Anyway, I have a point here, beyond just the story. My point is, the technology, even in it's more complex domains (inside a TV camera) was understandable and workable. It wasn't beyond our grasp, as even demonstrated by a 14 year old boy.
The same is not true for DTV. The modern digital world consists of several higher level components built on lower level technologies that are, frankly, extremely complex.
While the complexity offers us nice features and capabilities, such as HDTV with Dolby 5.x sound... it removes us from the inner workings of the system itself. The result is, it becomes much more difficult to debug, and in some cases nearly impossible to work on.
There is a hidden cost
Sure, the DTV signal produces a great result; however, the cost of that result is that the signal and its processing is much more prone to ultimate failure. It's not a free advance. It comes at a cost -- one that's not so obvious.
Some of you will challenge my statement, but I have a good example to prove my point.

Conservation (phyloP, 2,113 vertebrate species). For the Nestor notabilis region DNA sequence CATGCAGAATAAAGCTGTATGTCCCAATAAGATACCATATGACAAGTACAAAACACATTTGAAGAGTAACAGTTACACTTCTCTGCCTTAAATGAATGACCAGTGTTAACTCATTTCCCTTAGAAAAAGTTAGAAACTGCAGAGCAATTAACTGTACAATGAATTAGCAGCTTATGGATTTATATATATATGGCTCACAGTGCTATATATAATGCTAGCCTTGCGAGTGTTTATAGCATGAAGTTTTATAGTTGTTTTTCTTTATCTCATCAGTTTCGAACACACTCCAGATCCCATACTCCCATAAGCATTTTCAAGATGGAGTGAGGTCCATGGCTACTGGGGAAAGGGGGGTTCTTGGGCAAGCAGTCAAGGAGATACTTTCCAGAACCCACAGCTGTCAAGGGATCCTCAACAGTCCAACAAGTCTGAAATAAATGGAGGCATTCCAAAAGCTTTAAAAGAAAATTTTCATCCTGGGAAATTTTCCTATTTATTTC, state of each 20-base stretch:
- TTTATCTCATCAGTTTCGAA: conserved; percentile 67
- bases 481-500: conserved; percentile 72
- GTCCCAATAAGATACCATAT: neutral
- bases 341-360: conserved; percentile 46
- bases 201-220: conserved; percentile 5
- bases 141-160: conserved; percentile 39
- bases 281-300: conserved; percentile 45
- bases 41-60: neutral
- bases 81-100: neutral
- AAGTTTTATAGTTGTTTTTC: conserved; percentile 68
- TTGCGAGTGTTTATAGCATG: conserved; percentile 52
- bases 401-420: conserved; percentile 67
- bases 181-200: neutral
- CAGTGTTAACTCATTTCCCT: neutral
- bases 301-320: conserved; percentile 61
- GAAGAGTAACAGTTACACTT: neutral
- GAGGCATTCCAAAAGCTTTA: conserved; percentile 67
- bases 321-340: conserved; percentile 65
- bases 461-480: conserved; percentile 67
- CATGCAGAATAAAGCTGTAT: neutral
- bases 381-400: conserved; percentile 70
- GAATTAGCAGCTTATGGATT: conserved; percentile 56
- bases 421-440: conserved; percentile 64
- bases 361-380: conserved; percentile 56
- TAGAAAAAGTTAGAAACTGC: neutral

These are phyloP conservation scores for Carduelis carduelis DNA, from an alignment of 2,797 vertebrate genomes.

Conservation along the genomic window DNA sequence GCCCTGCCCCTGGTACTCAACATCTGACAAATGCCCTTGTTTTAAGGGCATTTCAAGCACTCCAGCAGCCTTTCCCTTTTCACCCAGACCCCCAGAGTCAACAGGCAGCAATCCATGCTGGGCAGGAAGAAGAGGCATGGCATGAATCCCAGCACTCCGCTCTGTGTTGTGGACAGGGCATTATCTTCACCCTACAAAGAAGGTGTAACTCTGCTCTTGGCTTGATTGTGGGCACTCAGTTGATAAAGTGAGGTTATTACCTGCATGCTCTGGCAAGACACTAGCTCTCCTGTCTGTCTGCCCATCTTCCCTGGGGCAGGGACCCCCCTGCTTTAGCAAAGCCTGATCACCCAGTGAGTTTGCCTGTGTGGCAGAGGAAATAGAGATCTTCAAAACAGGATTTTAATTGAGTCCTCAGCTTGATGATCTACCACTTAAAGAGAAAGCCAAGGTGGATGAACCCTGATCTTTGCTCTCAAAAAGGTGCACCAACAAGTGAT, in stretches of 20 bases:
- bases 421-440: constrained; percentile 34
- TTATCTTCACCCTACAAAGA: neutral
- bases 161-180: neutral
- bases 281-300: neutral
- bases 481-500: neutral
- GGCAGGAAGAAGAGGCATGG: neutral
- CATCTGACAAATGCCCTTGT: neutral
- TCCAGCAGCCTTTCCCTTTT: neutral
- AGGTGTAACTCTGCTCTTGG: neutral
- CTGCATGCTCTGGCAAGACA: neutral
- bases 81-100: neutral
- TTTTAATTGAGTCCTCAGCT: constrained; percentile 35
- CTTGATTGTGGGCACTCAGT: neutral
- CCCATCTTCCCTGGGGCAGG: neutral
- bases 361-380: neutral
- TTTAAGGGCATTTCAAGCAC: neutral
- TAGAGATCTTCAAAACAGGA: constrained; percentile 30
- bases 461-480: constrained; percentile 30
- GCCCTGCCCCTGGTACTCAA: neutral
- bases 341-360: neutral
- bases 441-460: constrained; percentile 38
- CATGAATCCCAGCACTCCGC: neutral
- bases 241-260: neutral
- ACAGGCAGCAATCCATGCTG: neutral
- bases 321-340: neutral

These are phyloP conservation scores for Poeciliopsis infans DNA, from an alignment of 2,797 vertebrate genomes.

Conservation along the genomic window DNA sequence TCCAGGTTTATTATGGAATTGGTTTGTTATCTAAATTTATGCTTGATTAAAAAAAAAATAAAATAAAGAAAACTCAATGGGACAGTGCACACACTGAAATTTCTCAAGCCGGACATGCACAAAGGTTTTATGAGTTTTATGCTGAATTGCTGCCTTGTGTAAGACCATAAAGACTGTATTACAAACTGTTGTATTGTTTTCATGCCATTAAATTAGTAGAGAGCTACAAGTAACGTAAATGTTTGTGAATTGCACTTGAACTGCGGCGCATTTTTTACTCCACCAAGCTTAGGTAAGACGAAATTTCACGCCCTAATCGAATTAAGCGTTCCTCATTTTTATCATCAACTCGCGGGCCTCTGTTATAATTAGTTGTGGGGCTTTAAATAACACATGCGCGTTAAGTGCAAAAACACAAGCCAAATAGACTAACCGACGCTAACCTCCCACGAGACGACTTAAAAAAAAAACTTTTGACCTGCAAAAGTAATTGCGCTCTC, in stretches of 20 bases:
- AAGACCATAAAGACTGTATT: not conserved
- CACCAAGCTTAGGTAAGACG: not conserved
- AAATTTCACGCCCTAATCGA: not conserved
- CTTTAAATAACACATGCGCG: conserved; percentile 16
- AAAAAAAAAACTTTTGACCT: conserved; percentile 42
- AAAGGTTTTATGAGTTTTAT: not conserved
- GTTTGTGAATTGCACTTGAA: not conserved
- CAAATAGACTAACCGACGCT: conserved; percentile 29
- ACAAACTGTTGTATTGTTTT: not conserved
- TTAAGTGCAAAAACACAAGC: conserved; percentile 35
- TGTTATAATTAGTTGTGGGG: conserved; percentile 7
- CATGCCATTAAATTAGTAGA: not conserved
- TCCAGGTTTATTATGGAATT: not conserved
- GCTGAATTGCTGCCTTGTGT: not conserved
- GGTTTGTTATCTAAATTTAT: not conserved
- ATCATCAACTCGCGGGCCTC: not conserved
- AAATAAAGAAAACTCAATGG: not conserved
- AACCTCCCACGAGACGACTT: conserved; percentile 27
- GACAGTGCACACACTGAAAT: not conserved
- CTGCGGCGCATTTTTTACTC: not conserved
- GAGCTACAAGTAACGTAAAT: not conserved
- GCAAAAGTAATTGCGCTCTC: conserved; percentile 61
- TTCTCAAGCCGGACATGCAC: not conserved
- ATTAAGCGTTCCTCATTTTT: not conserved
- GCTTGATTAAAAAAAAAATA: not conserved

As a community service I volunteer a small amount of my time to help bring free over-the-air TV channels to the remote community where I live. On top of a nearby mountain we "capture" the distant signals from San Francisco and rebroadcast them to the town. The term is "translating". We run a series of "translators" that you can think of as repeaters or boosters.
When TV was analog, these devices were fairly easy to understand and debug, but most importantly, they were robust. An analog signal consisted of three "carrier" frequencies that were modulated (AM and FM) with the content's video and audio. You could easily detect these signals, and if the signals degraded from interference or loss of signal strength, the content would still be "watchable". It might contain a bit of noise (static) or lines, but a viewer could still follow the program.
Now, with DTV, you get either a perfect picture or not. It's either on or off. It works or it doesn't.
And, what's worse, is that when it doesn't work, it can be quite difficult to figure out what's gone wrong. The signal can be too weak, too strong, distorted in some way (e.g. multipath), or interfered with (from some other signal).
In addition, the DTV modulation itself is quite tricky to even detect with a simple device. If you look at a DTV signal with any analog device, you see noise. If you want to really examine the signal itself, you need an expensive device that is able to recognize the signal and help you debug what's going on. Of course, our small TV organization cannot afford the cost of such a device, so most of the time, we can only guess.